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A concerted effort to resolve a Global Crisis

December 5, 2015

The launch of the International Solar Alliance by India and France at the UN Climate Summit four days ago stole much of the front-page news, probably being outdone only by the cordial handshake between US and Russian Presidents Barack Obama and Vladimir Putin.


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At about the same time, the impact of climate change reared its ugly head in Chennai, Tamil Nadu, India where severe rains and floods have killed at least 280 people.  Scenes of flooded houses and floating vehicles are now commonplace as a result of the heaviest rains experienced in the last century.

Sceptics may argue that it is absurd to correlate the severe flooding in Chennai to Climate Change and let’s humour them –albeit just for a moment. Let’s take a step back to think about three questions that might shine some light to this discussion.

  1. Would the Chennai Downpours have occurred even without effect of Global Warming? Probably – the water cycle is an obvious answer.
  2. Could the floods be a result of poor urban planning, improper waste management and storm water drainage infrastructure that dates back to pre-historic times? Quite likely. (Refer to Unplanned development in Chennai causes floods by The Economic Times for a comprehensive discussion).
  3. Would we be witnessing this catastrophe at the scale at which it is happening now if not for Climate Change? Definitely not. Even for the staunchest sceptics of Climate Change, the basic logic of increasing global temperatures, melting ice-caps at the poles and increasing sea-levels have to make sense. One just cannot argue or ignore the impacts of climate change any longer.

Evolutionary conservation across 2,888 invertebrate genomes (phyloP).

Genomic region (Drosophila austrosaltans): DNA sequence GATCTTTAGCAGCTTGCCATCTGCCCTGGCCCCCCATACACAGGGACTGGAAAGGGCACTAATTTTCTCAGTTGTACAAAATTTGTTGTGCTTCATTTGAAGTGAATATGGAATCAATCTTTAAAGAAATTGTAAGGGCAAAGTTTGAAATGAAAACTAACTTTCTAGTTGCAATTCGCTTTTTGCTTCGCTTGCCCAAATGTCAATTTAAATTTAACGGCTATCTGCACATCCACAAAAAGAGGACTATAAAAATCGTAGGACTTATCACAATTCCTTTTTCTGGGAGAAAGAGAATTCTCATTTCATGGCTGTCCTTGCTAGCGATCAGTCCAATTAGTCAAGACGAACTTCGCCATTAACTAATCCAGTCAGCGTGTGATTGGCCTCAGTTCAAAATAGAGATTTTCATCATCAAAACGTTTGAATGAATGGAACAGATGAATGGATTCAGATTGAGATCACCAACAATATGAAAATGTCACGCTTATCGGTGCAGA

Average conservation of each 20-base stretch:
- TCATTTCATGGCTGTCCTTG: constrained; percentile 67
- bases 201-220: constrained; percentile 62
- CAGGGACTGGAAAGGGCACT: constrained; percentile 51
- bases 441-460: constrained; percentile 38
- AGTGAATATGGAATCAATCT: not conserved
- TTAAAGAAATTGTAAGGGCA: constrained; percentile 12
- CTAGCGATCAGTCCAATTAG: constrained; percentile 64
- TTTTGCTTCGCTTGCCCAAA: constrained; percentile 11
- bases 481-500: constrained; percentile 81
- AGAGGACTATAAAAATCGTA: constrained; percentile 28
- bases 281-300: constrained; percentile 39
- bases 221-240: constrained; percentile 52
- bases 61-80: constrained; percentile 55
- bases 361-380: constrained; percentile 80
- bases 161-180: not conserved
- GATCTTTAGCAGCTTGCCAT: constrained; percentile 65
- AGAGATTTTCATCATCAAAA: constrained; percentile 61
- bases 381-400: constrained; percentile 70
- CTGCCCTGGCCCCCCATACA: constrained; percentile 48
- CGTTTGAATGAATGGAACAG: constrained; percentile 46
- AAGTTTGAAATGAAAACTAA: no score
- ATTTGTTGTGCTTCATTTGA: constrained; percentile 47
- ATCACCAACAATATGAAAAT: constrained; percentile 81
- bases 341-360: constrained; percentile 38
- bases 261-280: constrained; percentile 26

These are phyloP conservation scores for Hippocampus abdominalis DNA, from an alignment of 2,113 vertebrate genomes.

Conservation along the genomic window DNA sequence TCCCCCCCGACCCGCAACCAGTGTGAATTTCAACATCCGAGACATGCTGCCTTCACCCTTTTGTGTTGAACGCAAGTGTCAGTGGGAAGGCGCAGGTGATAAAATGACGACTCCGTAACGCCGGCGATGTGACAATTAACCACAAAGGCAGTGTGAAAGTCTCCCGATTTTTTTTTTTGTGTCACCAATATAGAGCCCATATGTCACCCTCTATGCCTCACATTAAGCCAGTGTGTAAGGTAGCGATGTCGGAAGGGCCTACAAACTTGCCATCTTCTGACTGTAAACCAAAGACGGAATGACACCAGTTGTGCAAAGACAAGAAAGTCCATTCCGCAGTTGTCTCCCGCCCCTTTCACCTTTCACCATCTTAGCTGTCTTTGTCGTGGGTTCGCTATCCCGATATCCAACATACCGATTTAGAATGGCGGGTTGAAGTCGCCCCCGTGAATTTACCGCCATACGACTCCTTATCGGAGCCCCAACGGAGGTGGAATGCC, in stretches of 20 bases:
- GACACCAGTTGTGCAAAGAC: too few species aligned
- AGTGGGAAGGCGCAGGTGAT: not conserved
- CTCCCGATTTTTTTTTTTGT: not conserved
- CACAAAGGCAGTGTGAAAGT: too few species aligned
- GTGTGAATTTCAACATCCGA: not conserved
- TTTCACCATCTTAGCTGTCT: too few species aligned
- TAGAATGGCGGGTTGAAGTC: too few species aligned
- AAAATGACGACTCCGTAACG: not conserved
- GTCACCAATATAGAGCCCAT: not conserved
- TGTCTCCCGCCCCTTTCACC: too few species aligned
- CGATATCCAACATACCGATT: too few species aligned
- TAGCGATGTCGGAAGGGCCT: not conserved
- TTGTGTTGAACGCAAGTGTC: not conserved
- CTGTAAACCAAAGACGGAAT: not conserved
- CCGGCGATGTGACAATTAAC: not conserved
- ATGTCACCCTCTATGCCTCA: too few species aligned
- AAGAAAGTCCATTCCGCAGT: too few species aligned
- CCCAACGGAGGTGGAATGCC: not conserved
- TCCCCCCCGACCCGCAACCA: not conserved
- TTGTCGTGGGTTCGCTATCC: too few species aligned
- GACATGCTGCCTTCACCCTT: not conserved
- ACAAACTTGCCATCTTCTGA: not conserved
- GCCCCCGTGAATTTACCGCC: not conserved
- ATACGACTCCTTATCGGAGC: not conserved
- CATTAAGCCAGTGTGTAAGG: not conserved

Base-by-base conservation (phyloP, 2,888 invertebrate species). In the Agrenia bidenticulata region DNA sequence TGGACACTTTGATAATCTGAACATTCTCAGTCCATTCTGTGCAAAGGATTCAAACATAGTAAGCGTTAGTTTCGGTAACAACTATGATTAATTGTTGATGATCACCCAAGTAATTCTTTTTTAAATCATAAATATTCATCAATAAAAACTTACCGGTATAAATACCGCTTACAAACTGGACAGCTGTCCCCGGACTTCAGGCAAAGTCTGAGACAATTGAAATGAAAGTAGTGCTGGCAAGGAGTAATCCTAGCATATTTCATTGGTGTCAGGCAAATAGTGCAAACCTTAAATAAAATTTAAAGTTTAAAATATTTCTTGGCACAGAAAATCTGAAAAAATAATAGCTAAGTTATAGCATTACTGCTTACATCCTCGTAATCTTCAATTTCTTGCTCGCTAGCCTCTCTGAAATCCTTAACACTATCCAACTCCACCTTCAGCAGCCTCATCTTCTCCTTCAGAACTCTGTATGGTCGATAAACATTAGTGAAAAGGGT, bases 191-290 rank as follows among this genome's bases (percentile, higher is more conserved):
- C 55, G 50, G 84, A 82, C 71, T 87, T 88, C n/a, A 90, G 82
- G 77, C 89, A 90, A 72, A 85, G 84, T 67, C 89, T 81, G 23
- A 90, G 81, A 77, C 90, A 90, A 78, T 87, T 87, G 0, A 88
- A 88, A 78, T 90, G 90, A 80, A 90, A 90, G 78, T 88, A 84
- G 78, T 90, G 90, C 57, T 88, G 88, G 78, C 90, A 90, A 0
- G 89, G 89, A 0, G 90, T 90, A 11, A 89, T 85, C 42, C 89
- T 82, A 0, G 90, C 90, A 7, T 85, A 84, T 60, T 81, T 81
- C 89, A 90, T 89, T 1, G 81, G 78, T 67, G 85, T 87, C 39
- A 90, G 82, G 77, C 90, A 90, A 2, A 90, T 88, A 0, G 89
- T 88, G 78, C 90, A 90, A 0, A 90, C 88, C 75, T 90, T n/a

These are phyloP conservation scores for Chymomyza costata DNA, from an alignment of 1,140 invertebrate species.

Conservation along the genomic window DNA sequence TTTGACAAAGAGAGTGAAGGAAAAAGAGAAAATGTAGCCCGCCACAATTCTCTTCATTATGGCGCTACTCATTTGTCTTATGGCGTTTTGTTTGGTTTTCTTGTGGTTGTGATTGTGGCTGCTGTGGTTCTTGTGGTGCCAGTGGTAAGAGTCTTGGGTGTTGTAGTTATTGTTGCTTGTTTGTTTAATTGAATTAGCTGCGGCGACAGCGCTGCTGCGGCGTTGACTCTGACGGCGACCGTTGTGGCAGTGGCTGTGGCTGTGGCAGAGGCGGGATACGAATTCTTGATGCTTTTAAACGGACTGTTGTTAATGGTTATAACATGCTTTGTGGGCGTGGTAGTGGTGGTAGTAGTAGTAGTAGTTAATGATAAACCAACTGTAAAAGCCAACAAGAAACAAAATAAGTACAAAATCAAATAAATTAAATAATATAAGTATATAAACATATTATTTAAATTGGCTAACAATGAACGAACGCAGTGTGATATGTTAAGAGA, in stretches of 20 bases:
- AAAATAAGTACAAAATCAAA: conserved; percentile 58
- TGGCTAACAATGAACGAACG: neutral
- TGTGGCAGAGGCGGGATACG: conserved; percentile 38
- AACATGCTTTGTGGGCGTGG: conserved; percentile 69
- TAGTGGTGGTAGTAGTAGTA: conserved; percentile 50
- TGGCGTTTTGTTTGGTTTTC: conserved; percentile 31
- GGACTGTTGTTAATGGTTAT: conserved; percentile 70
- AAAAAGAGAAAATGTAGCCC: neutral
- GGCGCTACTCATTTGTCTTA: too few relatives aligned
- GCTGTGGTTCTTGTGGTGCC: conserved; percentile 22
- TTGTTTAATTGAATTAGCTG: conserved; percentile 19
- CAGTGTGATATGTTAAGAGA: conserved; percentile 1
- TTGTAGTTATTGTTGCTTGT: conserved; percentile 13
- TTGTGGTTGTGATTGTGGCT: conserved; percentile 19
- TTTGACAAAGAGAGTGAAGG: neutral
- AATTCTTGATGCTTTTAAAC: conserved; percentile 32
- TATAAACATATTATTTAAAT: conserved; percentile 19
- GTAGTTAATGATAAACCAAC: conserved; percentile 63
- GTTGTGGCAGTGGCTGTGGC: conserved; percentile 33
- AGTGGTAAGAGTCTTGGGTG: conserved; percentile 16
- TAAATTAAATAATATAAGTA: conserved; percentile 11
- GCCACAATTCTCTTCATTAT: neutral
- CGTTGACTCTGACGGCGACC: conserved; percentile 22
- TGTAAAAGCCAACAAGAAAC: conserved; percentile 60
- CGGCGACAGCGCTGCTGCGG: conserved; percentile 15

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The earthquakes in Nepal that killed over 9,000 people earlier this year, heat-waves that killed more than 1,100 people in India alone and many other natural disasters with severe impacts on human-life, infrastructure and the environment are just a glimpse of what could arise if the climate crisis is not addressed immediately. It is inconceivable for global temperatures to exceed 1.5° – 2° Celsius above pre-industrial levels and a dire injustice. Developing countries such as the above are the hardest hit from the adverse impacts of climate change which include food and water security, rising sea-levels, flood threats for low-lying regions and extreme weather conditions to name a few that scream out for our immediate action.

To quote UN Framework Convention on Climate Change’s (UNFCCC) Executive Secretary Christiana Figueres:

“We THE People caused the Problem and we THE people need to solve the problem”.

The climate crisis is a global problem created by man that necessitates ambitious targets and a concerted effort to achieve them.

If ever the negotiators and ministers needed an incentive or a clear sign to commit to a strong climate agreement in Paris, the story of the Chennai Downpour has to be it. The story has now been told and time is upon us. In your actions the future world depends and all that remains is hope.

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